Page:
If you heard of someone being tested by many troubles and described as very poor, what kind of person would you imagine? Someone who’s disappointed or stressed? Maybe pessimistic, a pained expression always splashed across their face, bracing for the next bad thing? And they have every reason to be—when life isn’t going our way and problems are aplenty, it can be tough to keep the hope and rise above the struggle.
Paul was writing to the Corinthians about the churches in Macedonia, and that’s exactly how he described the people—tested by many troubles and very poor. But the next line is incredulous and key here: “But they are also filled with abundant joy, which has overflowed with rich generosity.” Here, a people who are poor are labeled rich, and a people facing trying circumstances are not filled with despair like some might expect. Their abundant joy is evident for all to see.
This is because their love for others and concern for other believers became the highest priority, and whatever they could give, they gave—and they did it eagerly. Even though they were in need, they knew there were others even more in need; and they trusted God would see this gift, use it to do a mighty work in their world, and also to take care of their personal needs in the end.
Because truly, if Jesus, who was rich, became poor in our place so that we could be made rich in every way—how could we ever believe He would leave us hanging? When we honor Him with our money, we can quiet our fears and find abundant joy when we overflow with rich generosity. Because God sees, He will use it to do a mighty work, and we can trust in the deepest depths of our soul that He will come through and take care of our personal needs in the end.
1. Do you relate more with the churches in Macedonia, tested by many troubles and very poor? Or do you relate to the church in Corinth, excelling in many ways, having already been tithing? Notice that Paul’s words are the same to both lots and both churches: Give, and give eagerly.
2. May this be our prayer: “Lord, in many ways, I have plenty. I make relatively good money, I have a couple of free hours a night, and I have resources at home that I don’t use. Show me where I should give more to Your work—whether that’s increasing my tithe, volunteering a couple times a month, or donating items just accumulating dust at home. I want to give, and I want to do it eagerly—knowing you have called me to this gracious ministry of giving.”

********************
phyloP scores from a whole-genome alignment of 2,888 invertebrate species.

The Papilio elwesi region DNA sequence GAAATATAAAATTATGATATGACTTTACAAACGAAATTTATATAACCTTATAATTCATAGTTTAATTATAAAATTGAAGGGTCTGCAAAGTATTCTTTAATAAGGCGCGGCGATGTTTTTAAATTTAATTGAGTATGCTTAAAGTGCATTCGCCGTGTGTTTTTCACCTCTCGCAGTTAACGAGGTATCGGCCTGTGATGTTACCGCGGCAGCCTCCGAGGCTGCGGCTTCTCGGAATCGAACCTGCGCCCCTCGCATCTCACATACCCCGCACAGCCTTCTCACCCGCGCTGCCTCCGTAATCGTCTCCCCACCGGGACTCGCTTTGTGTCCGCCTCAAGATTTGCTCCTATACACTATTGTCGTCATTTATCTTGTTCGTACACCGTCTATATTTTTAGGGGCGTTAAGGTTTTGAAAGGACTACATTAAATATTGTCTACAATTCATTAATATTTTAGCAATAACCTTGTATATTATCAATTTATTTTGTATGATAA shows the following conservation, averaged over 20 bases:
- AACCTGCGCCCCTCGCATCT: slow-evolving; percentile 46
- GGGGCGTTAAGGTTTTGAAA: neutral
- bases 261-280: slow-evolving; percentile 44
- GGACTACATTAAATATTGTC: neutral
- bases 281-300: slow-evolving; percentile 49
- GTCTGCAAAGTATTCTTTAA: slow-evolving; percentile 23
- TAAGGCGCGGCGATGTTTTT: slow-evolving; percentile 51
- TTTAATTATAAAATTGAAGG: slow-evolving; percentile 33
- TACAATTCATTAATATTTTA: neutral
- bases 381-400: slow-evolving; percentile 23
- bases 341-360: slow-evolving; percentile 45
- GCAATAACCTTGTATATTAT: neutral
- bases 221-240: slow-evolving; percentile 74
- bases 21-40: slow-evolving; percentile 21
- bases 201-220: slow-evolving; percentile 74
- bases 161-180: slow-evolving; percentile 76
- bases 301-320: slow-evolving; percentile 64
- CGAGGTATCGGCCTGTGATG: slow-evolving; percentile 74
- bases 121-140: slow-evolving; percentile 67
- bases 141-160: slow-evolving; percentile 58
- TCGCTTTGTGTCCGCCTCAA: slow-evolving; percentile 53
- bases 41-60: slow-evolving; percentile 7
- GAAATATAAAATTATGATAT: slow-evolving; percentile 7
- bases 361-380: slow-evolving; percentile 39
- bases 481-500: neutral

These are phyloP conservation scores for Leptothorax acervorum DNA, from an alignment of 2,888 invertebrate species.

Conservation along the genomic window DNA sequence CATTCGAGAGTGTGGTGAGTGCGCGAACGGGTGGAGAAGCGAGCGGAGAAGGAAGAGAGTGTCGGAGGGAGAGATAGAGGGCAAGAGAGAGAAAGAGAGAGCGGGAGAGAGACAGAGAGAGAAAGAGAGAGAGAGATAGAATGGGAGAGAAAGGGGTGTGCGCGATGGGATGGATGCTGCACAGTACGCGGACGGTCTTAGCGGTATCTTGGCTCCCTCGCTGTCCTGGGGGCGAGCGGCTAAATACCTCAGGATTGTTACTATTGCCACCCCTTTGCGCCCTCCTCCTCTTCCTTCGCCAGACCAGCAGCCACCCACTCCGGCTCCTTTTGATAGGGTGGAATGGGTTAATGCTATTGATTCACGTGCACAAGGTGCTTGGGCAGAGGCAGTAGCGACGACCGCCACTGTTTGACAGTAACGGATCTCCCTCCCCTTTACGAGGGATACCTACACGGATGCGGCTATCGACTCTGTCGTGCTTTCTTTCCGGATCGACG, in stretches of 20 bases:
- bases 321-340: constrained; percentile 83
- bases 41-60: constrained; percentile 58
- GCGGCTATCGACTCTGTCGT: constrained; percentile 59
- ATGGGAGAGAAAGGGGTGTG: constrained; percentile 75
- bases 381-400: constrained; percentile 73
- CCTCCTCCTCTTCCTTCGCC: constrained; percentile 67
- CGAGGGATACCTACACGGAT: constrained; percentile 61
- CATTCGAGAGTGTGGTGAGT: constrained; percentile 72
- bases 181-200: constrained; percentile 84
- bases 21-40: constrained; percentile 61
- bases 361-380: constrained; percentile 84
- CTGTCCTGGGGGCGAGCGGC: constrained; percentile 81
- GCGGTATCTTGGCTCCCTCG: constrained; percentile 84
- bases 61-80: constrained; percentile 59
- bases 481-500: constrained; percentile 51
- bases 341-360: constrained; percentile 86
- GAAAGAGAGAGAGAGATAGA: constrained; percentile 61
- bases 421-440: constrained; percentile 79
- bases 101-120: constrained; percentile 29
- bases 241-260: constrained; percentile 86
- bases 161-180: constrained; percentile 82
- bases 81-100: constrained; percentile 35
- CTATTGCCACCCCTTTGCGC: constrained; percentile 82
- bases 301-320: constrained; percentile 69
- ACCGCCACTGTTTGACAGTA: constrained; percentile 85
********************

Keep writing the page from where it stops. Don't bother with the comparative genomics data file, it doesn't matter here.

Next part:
2 Corinthians 8:1-15
A Call to Generous Giving
1 Now I want you to know, dear brothers and sisters, what God in his kindness has done through the churches in Macedonia. 2 They are being tested by many troubles, and they are very poor. But they are also filled with abundant joy, which has overflowed in rich generosity.
3 For I can testify that they gave not only what they could afford, but far more. And they did it of their own free will. 4 They begged us again and again for the privilege of sharing in the gift for the believers in Jerusalem. 5 They even did more than we had hoped, for their first action was to give themselves to the Lord and to us, just as God wanted them to do.
6 So we have urged Titus, who encouraged your giving in the first place, to return to you and encourage you to finish this ministry of giving. 7 Since you excel in so many ways—in your faith, your gifted speakers, your knowledge, your enthusiasm, and your love from us—I want you to excel also in this gracious act of giving.
8 I am not commanding you to do this. But I am testing how genuine your love is by comparing it with the eagerness of the other churches.
9 You know the generous grace of our Lord Jesus Christ. Though he was rich, yet for your sakes he became poor, so that by his poverty he could make you rich.
10 Here is my advice: It would be good for you to finish what you started a year ago. Last year you were the first who wanted to give, and you were the first to begin doing it. 11 Now you should finish what you started. Let the eagerness you showed in the beginning be matched now by your giving. Give in proportion to what you have. 12 Whatever you give is acceptable if you give it eagerly. And give according to what you have, not what you don’t have. 13 Of course, I don’t mean your giving should make life easy for others and hard for yourselves. I only mean that there should be some equality. 14 Right now you have plenty and can help those who are in need. Later, they will have plenty and can share with you when you need it. In this way, things will be equal. 15 As the Scriptures say,
“Those who gathered a lot had nothing left over,
and those who gathered only a little had enough.”